« السابقةمتابعة »
Thus have I been twenty years in thy house. I have served the e fourteen years for thy two daughters and six years for thy cattle, and thou hast changed by wages ten times: Except the God of my father, the God of Abraham, and the fear of Isaac had been with me, surely thou hadst sent me away now empty. God hath seen mine affliction and the labour of my hands, and rebuked thee yesternight."
Laban was confounded by this affecting and forcible appeal: he makes no answer, and wished for a reconciliation to take place, and says that he could not do any harm to Jacob, because all that he had, formerly belonged to him, although God had given them to Jacob. "Now therefore come thou, let us make a covenant (or agreement) I and thou, and let it be for a witness between me and thee. And Jacob took a stone and set it up for a pillar. And Jacob told his brethren to gather stones and make a heap. And Laban said to Jacob, this heap be witness and this pillar be witness, that I-will not pass over this heap to thee, and that thou shalt not pass over this heap and this pillar unto me for harm. The God of Abraham,
Abraham, the God of Nahor, the God of their father, judge betwixt us. And Jacob sware by the fear of his father Isaac. Then Jacob offered sacrifice in the mount and called his brethren to eat bread, and they did eat bread, and tarried all night in the mount. And early in the morning Laban rose up, and kissed his sons and his daughters, and blessed them, and Laban departed and returned unto his place."
IV, CATECHETICAL QUESTIONS.
1. What were the words of the Text? "And Jacob fed the rest of Laban's flocks."
2. How many years did he serve for Rachel? Seven years.
3 How many years did he serve for Leah? Seven years.
4. How many years did he serve for the Cattle? Six years.
5. How many times during those six years did Laban change his wages? Ten times.
6. How long did Jacob feed the flocks of Laban? Twenty years.
7. What kind of Cattle did Jacob receive for his wages? The speckled and spotted Cattle
Cattle, the brown among the sheep, and the speckled and spotted among the goats.
8. Why did Jacob choose these coloured Cattle? That they might the more easily be kuown, because they were so different in their colour from Laban's flocks.
9. Why did Jacob leave his uncle's house? Because he did not treat him with the same kindness he had done, his sons accused him of taking away all their father's cattle, and God commanded Jacob to return to the land of his father.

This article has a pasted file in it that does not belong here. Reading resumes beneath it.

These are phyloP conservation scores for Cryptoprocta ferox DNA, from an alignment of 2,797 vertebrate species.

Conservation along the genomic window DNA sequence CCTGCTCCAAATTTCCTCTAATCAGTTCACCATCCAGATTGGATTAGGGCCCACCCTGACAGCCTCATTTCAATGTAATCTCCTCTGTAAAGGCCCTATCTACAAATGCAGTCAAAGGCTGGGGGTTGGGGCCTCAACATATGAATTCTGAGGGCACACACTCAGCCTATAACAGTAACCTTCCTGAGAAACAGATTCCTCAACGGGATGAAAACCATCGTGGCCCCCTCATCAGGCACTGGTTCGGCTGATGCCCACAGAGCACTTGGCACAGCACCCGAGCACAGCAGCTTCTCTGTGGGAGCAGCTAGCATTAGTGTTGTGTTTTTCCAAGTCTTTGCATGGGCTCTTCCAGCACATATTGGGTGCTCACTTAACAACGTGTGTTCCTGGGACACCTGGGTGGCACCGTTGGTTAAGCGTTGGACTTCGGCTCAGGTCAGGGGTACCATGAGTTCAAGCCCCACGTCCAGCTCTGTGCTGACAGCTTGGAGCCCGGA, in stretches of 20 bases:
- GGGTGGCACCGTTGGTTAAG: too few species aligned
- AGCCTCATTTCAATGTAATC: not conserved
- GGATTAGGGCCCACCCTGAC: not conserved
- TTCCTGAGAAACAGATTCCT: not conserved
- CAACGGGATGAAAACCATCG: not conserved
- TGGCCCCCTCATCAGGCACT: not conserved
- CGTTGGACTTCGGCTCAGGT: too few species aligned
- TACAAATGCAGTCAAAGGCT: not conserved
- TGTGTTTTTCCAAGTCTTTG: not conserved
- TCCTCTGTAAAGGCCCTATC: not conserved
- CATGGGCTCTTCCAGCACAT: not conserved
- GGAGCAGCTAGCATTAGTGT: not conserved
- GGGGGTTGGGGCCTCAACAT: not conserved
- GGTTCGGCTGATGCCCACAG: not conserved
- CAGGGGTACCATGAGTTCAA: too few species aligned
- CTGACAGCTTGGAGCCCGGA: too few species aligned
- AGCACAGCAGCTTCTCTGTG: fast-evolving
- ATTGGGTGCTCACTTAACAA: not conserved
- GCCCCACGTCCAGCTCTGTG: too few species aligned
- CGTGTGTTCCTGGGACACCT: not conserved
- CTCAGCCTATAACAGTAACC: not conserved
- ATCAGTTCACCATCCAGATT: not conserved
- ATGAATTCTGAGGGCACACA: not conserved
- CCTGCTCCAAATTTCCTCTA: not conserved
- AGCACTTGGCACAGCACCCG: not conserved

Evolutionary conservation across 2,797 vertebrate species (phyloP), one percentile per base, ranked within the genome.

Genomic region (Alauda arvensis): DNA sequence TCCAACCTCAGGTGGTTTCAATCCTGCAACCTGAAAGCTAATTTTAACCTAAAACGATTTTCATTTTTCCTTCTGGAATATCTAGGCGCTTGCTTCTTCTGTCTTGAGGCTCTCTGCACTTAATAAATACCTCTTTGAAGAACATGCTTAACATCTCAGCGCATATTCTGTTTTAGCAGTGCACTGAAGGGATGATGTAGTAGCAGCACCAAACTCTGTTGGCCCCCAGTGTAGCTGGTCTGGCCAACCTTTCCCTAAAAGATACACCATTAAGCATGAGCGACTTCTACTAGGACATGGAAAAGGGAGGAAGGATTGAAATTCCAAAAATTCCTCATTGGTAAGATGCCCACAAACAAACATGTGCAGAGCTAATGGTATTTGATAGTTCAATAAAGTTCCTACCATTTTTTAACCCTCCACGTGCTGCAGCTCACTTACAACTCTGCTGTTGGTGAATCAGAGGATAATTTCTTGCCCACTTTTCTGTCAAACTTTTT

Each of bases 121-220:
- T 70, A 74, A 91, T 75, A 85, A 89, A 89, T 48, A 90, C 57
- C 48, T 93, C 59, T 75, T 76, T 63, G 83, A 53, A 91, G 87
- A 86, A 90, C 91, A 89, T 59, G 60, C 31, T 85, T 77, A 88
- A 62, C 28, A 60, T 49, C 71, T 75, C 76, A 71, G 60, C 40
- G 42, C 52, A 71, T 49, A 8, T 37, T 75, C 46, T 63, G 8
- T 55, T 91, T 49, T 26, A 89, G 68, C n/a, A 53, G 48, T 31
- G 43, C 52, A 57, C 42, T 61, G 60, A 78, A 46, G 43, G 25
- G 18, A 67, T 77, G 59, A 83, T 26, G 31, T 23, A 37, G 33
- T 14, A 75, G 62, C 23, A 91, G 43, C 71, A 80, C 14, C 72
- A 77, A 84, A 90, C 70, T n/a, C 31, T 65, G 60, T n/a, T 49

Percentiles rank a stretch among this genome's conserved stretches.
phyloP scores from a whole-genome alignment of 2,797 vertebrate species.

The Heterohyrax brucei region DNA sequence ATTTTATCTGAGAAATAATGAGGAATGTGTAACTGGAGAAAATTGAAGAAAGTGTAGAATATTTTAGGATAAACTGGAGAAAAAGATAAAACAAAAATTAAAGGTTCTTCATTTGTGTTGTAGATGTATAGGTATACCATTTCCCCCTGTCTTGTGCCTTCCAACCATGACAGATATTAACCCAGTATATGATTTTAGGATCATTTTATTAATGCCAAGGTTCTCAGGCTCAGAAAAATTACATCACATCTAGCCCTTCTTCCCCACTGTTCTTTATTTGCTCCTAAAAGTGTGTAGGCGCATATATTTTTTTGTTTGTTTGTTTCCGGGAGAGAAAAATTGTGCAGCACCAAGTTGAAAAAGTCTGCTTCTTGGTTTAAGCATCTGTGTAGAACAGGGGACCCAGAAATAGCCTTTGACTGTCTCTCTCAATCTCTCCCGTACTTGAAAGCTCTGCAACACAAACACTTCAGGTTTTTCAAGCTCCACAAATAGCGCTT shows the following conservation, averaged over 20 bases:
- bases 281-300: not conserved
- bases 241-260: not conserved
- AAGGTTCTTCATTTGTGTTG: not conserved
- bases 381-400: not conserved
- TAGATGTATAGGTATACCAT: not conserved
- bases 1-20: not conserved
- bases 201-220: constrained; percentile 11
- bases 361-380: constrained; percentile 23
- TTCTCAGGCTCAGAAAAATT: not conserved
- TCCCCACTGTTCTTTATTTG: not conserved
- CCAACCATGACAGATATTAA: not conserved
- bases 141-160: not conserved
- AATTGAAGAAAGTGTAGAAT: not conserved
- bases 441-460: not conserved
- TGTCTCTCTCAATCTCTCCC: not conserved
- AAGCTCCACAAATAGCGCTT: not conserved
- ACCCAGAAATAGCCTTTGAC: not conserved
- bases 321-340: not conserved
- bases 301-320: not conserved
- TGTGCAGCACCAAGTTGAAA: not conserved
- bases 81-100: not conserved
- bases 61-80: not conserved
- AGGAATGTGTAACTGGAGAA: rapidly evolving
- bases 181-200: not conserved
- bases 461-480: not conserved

10. How did Jacob leave his uncle's house? Suddenly and secretly he stole away unawares, while Laban was gone to shear his sheep, and did not inform him that he was go ing to leave him.
11. When did Laban hear of Jacob's departure? On the third day.
12. What did Laban do when he heard that Jacob was gone? He pursued after him.
13. How long was it before he overtook Jacob? Not till after seven days.
14. The night before he overtook Jacob what happened to Laban? God appeared to
him in a dream and said unto him,
heed that thou speak not to Jacob, either good or bad."
15. What did Laban complain of when he overtook Jacob? That he had departed so secrefly that he gave him no time even to kiss his daughters, but had taken them away like captivés or prisoners of war.
16. What answer did Jacob make to this complaint. And Jacob answered and said to Laban, because I was afraid, for I said peradventure, thou wouldst take by force thy daughters from me.
17. Did not Laban accuse Jacob of stealing his gods? Yes, and Jacob denied it, and said, with whomsoever thou findest thy gods let him not live. For Jacob knew not that Rachel had stolen them.
18. When Laban had searched every where without finding the images, what did Jacob say to him? He was very angry with him, and told him to bring out every thing, and see whether be had taken any thing. He also reminded Laban how faithfully he had served him, and that he had treated him so
ill that if God had not taken care of him and
restrained Laban's anger, he would have taken
all that he had away from him.
19. What did Laban say to these words? He could make no answer, but desired that an agreement might be made: that in future they would do each other no harm.
20. Did Jacob agree to this? Yes, and the next morning Laban kissed his daughters and their children, and blessed them and returned unto his place.
V. PRACTICAL ADDRESS,
Let all uncles and nephews, attend to the particulars that are here related of Jacob and Laban. Uncles ought not to treat their ne phews hardly when they come to them in distress. If they have done that which is wrong, let them tell them of it kindly, and, behave to them in the same manner, while they remain at their houses. How many poor nephews haye reason to complain of the unkind treament they meet with, from hard hearted miserly old un cles. What do their riches profit them if they do no good with them. Jacob's employment was that of keeping sheep. Let every Shep. herd act in the same upright manner. Jacob